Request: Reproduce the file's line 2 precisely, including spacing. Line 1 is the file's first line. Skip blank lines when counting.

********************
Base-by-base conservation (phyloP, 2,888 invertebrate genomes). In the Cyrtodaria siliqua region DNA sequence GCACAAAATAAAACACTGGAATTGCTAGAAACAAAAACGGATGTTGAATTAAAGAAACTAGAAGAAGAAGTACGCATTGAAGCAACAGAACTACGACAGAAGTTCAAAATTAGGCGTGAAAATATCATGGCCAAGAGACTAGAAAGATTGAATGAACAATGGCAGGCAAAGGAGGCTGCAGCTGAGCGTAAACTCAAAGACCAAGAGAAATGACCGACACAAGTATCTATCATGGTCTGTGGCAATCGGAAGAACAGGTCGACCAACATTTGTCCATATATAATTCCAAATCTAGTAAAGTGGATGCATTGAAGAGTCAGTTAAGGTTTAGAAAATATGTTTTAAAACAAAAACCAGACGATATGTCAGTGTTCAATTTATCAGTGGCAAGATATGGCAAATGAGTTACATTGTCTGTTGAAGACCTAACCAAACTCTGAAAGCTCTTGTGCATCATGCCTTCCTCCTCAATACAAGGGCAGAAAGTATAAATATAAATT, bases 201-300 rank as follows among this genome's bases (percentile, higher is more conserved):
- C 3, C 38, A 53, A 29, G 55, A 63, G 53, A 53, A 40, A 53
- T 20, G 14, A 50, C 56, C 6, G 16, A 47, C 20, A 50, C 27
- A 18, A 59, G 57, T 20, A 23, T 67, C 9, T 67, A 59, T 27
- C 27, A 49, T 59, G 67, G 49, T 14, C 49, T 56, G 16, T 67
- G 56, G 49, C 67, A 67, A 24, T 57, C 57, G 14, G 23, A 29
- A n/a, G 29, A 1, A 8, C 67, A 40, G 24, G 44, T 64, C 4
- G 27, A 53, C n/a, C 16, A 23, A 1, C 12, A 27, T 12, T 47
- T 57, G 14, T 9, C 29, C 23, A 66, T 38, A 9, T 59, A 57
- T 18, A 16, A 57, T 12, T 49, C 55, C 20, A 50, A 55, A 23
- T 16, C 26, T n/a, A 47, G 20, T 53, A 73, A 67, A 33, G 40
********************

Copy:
- C 3, C 38, A 53, A 29, G 55, A 63, G 53, A 53, A 40, A 53